• Monitor bowel function. Diarrhea, abdominal cramping, fever, and bloody stools should be reported to health care professional promptly as a sign of pseudomembranous colitis. May begin up to several weeks following cessation of therapy.
  • Monitor patient taking serotonergic drugs for signs of serotonin syndrome (hyperthermia, rigidity, myoclonus, autonomic instability, mental status changes (extreme agitation progressing to delirium and coma) for two weeks (five weeks if fluoxetine was taken) or until 24 hours after the last dose of linezolid, whichever comes first.
  • Lab Test Considerations: May cause bone marrow suppression, anemia, leukopenia, pancytopenia. Monitor CBC and platelet count weekly, especially in patients at risk for increased bleeding, having pre-existing bone marrow suppression, receiving concurrent medications that may cause myelosuppression, or requiring >2 weeks of therapy. Discontinue therapy if bone marrow suppression occurs or worsens.
    • May cause ↑ AST, ALT, LDH, alkaline phosphatase and BUN.
    • May cause hypoglycemia requiring decrease in dose of antidiabetic agent or discontinuation of linezolid.

Potential Nursing Diagnoses

Risk for infection (Indications)
Diarrhea (Adverse Reactions)


  • Dose adjustment is not necessary when switching from IV to oral dose.
  • Oral: May be administered with or without food.
    • Before using oral solution gently invert 3–5 times to mix; do not shake. Store at room temperature.
  • Intravenous Administration
  • Intermittent Infusion: Diluent: Premixed infusions are already diluted and ready to use. Solution is yellowish in color which may intensify over time without affecting its potency.Concentration: 2 mg/mL.
  • Rate: Infuse over 30–120 minutes. Flush line before and after infusion.
  • Y-Site Compatibility: acyclovir, alemtuzumab, alfentanil, allopurinol, amifostine, amikacin, aminophylline, amiodarone, amphotericin B lipid complex, amphotericin B liposome, ampicillin, ampicillin/sulbactam, anidulafungin, argatroban, atracurium, azithromycin, aztreonam, bivalirudin, bleomycin, bumetanide, buprenorphine, busulfan, butorphanol, calcium acetate, calcium chloride, calcium gluconate, carboplatin, carmustine, caspofungin, cefazolin, cefepime, cefotaxime, cefoxitin, ceftazidime, ceftriaxone, cefuroxime, chloramphenicol, ciprofloxacin, cisatracurium, cisplatin, clindamycin, cyclophosphamide, cyclosporine, cytarabine, dactinomycin, daptomycin, dexamethasone sodium phosphate, dexmedetomidine, dexrazoxane, digoxin, diltiazem, diphenhydramine, dobutamine, docetaxel, dolasetron, dopamine, doripenem, doxorubicin, doxorubicin liposome, doxycycline, droperidol, enalaprilat, ephedrine, epinephrine, epirubicin, eptifibatide, ertapenem, esmolol, etoposide, etoposide phosphate, famotidine, fenoldopam, fentanyl, fluconazole, fludarabine, fluorouracil, foscarnet, fosphenytoin, furosemide, ganciclovir, gemcitabine, gentamicin, glycopyrrolate, granisetron, haloperidol, heparin, hydralazine, hydrocortisone, hydromorphone, idarubicin, ifosfamide, imipenem/cilastatin, insulin, irinotecan, isoproterenol, ketorolac, labetalol, leucovorin, levofloxacin, lidocaine, lorazepam, magnesium sulfate, mannitol, mechlorethamine, melphalan, meperidine, meropenem, mesna, methotrexate, methyldopate, methylprednisolone, metoclopramide, metoprolol, metronidazole, midazolam, milrinone, mitoxantrone, morphine, mycophenolate, nafcillin, nalbuphine, naloxone, nesiritide, nicardipine, nitroglycerin, nitroprusside, norepinephrine, octreotide, ondansetron, oxaliplatin, oxytocin, paclitaxel, palonosetron, pamidronate, pancuronium, pemetrexed, pentazocine, pentobarbital, phenobarbital, phentolamine, phenylephrine, piperacillin/tazobactam, potassium acetate, potassium chloride, potassium phosphates, procainamide, prochlorperazine, promethazine, propranolol, quinupristin/dalfopristin, ranitidine, remifentanil, rocuronium, sodium acetate, sodium bicarbonate, sodium phosphates, streptozocin, succinylcholine, sufentanil, tacrolimus, teniposide, theophylline, thiotepa, ticarcillin/clavulanate, tigecycline, tirofiban, tobramycin, trimethoprim/sulfamethoxazole, vancomycin, vasopressin, vecuronium, verapamil, vinblastine, vincristine, vinorelbine, voriconazole, zidovudine, zoledronic acid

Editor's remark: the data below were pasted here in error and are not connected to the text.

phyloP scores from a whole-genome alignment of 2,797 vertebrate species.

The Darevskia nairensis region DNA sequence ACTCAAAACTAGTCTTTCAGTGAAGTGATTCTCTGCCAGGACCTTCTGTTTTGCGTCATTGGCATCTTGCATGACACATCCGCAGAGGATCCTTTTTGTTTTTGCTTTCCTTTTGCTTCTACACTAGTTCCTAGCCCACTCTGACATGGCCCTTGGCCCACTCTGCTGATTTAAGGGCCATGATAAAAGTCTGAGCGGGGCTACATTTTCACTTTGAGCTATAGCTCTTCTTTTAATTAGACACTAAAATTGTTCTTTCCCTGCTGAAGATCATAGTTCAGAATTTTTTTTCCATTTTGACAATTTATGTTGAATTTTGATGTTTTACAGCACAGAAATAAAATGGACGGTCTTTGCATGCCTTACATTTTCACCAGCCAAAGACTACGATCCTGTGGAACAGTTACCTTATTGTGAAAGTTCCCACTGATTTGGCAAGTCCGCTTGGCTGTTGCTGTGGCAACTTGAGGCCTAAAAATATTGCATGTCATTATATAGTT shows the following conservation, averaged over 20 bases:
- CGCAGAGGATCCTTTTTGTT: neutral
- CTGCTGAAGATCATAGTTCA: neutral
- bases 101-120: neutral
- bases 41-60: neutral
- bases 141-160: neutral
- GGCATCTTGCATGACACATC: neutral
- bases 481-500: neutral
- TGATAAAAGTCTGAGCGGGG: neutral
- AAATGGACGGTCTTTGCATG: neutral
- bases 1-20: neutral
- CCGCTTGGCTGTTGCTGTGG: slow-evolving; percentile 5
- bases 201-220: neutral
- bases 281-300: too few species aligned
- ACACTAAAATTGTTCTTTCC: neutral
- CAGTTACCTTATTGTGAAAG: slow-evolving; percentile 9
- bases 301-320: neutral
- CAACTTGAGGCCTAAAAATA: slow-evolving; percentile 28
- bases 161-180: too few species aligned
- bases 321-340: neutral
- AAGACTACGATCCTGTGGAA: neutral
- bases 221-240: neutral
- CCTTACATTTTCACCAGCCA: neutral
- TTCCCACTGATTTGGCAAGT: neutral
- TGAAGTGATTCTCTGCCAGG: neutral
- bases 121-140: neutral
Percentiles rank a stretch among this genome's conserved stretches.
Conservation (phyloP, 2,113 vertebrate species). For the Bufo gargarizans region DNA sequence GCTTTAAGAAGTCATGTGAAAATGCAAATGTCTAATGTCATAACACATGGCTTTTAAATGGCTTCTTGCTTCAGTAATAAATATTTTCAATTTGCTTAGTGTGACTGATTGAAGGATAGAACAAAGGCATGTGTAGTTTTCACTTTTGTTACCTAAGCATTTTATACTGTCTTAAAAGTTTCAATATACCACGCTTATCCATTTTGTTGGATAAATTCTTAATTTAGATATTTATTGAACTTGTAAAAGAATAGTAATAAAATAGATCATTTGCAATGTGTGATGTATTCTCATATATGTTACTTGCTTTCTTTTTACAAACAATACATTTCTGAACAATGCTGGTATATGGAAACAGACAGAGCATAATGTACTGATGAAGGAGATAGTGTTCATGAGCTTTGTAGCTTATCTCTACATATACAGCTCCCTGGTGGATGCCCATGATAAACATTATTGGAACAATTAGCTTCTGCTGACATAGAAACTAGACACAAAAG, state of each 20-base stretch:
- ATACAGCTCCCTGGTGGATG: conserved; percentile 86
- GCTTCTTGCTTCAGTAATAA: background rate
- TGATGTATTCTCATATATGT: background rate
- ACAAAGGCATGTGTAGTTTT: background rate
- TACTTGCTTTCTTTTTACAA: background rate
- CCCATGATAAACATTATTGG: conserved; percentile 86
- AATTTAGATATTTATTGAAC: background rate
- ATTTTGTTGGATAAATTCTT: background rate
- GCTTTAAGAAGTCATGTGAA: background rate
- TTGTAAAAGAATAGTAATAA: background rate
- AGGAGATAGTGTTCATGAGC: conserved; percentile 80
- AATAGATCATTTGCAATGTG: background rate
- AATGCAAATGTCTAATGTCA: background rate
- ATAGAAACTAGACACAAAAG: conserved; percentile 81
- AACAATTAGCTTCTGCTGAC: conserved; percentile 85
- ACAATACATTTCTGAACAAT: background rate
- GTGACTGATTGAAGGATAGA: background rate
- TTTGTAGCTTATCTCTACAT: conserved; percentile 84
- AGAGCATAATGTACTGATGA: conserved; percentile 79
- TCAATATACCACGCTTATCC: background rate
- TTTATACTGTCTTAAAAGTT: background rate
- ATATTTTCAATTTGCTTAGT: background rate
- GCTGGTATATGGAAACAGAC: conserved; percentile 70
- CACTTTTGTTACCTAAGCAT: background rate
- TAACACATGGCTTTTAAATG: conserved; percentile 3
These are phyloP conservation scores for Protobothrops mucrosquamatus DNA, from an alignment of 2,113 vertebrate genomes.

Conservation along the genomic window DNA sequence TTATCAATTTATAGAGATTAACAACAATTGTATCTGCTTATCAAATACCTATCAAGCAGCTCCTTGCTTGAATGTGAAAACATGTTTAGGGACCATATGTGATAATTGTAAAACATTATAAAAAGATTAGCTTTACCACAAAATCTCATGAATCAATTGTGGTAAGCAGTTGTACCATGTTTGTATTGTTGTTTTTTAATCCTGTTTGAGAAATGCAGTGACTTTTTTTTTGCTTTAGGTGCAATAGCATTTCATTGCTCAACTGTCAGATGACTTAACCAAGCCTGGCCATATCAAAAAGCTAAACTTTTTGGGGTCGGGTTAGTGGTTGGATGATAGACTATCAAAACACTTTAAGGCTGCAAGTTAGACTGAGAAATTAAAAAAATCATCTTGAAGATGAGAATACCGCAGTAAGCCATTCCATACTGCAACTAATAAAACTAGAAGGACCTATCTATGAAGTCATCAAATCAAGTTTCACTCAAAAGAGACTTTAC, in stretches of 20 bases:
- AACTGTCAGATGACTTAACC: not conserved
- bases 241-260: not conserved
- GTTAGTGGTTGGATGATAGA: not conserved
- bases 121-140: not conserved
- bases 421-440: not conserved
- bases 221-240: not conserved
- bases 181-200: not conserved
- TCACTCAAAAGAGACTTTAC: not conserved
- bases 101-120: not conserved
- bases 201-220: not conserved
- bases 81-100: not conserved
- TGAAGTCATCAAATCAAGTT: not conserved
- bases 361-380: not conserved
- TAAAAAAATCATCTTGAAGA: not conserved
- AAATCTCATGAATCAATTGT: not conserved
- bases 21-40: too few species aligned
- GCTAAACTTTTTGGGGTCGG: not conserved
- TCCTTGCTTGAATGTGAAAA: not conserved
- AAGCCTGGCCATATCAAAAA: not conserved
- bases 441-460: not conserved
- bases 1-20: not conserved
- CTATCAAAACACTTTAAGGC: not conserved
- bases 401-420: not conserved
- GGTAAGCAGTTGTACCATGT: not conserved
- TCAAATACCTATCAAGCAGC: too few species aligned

• Y-Site Incompatibility: amphotericin B colloidal, chlorpromazine, dantrolene, diazepam, pantoprazole, pentamidine, phenytoin, thiopental